You may be able get it only if he accumulated this debt before your marriage. However, your refund may have been different should you filed separately.
I hope my answer is helpful.
My answer is just my thought about your question, and not legal advice because you and I do not have an attorney-client relationship, which may begin only if we both sign a retainer agreement. Other lawyers may analyse your situation differently. Also, the answer may be different in your state. Be aware that I may not be licensed in your state. I am only licensed in Washington and Idaho. Be aware that my areas of practice may not cover your question. I practice Debt Settlement, Business, Asset Protection, Tax Reduction, Contracts, Real Estate Transactions, IRS, 501(c)3, State Departments: Labor and Industries, Employment Security, Revenue, Licensing.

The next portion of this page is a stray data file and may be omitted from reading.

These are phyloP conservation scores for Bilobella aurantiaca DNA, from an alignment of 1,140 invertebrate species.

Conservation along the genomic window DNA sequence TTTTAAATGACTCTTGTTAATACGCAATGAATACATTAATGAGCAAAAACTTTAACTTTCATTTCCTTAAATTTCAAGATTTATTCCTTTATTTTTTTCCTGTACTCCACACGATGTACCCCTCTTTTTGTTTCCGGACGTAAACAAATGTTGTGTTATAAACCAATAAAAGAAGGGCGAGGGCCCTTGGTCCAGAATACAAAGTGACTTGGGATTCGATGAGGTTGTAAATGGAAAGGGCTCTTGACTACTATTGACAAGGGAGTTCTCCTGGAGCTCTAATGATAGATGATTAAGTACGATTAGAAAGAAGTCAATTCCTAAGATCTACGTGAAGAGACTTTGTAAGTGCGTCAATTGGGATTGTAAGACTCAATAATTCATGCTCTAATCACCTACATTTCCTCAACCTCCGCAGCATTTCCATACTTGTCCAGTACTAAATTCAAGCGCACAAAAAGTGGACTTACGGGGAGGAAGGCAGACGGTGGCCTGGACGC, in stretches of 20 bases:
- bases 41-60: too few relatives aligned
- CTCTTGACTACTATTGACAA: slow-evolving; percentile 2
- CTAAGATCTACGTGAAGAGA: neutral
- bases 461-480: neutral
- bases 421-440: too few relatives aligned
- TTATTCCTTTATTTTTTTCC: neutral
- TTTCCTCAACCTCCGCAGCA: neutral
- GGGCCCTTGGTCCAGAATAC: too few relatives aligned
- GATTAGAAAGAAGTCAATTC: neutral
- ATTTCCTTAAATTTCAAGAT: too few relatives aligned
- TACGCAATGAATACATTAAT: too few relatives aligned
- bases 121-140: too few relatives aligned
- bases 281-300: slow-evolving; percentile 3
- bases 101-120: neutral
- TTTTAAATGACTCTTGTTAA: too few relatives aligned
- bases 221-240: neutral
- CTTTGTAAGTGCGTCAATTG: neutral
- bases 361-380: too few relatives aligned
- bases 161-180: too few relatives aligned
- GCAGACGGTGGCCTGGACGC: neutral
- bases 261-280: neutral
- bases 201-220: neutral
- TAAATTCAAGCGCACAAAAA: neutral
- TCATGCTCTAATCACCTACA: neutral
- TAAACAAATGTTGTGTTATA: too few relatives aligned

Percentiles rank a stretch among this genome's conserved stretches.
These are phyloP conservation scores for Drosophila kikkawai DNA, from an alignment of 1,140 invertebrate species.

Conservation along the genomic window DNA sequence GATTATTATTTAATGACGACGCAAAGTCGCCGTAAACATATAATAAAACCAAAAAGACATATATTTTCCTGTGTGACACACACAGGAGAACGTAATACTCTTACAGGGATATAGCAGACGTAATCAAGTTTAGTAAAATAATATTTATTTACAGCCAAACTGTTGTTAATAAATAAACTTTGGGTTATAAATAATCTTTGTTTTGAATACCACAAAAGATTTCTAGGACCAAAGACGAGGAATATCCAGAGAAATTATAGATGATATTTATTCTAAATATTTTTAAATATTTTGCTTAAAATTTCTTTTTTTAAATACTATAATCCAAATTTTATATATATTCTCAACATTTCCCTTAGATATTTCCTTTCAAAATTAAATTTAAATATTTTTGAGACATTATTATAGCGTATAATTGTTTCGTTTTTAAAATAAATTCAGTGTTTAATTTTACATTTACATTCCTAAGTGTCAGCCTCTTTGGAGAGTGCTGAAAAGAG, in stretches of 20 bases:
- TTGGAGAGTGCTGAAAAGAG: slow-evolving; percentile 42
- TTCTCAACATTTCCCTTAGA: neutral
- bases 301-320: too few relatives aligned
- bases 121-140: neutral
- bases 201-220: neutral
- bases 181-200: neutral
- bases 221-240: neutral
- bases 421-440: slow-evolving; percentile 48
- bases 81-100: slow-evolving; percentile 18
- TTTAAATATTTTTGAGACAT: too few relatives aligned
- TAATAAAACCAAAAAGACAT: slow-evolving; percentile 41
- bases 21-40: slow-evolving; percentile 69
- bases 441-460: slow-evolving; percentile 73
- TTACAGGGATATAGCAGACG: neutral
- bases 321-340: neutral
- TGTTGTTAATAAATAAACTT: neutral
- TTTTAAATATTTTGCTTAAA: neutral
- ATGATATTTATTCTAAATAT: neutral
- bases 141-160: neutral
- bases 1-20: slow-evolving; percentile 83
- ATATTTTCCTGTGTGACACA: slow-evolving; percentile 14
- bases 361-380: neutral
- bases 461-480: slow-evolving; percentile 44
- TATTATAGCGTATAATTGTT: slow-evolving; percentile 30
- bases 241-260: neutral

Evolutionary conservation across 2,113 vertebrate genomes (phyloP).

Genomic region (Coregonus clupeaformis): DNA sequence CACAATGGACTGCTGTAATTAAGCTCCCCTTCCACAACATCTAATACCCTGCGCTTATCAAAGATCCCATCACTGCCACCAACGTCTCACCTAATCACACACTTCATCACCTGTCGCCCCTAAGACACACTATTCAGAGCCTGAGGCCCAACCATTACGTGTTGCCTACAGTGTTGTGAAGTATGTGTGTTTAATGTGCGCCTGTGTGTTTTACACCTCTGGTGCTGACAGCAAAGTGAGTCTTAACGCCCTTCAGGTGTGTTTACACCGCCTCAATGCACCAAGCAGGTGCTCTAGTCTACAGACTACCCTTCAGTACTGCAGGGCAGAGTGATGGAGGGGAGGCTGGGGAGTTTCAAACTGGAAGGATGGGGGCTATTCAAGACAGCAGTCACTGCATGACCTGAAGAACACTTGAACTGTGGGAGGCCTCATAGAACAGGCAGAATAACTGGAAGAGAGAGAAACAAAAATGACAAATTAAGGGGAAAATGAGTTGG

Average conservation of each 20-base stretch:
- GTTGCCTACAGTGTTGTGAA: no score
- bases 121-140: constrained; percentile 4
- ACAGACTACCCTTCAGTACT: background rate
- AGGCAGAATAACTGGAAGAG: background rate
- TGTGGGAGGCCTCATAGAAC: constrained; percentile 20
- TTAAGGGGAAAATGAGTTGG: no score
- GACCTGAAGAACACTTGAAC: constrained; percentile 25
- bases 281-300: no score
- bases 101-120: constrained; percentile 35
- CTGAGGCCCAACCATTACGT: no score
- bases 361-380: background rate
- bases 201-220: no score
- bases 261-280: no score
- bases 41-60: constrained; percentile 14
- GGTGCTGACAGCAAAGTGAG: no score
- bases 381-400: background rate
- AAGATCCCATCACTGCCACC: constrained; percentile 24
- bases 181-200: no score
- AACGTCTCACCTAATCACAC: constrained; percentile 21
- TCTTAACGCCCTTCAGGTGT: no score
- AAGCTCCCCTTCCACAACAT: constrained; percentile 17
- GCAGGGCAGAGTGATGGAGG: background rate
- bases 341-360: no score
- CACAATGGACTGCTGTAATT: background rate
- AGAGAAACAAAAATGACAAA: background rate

As a general rule, you would be liable for the taxes owed on a joint tax return. However, you may qualify for Innocent Spouse Relief based on equitable relief to get back all of part of your refund. I enclosed links to IRS Pub 971 and Topic 205 on innocent spouse relief.
I would recommend that you meet with a tax practitioner (attorney, CPA, or enrolled agent) experienced in resolving client's problems with the IRS.
You may also want to consult with a family law attorney about what your rights to get reimbursed from your ex you may have and the procedure for getting seeking reimbursement.
I am licensed to practice law only in the state of California. The answer provided above is for general information only, is not intended and should not be taken as specific legal advice and does not create an attorney client relationship with the party making the inquiry. The best way to contact me is by email at firstname.lastname@example.org.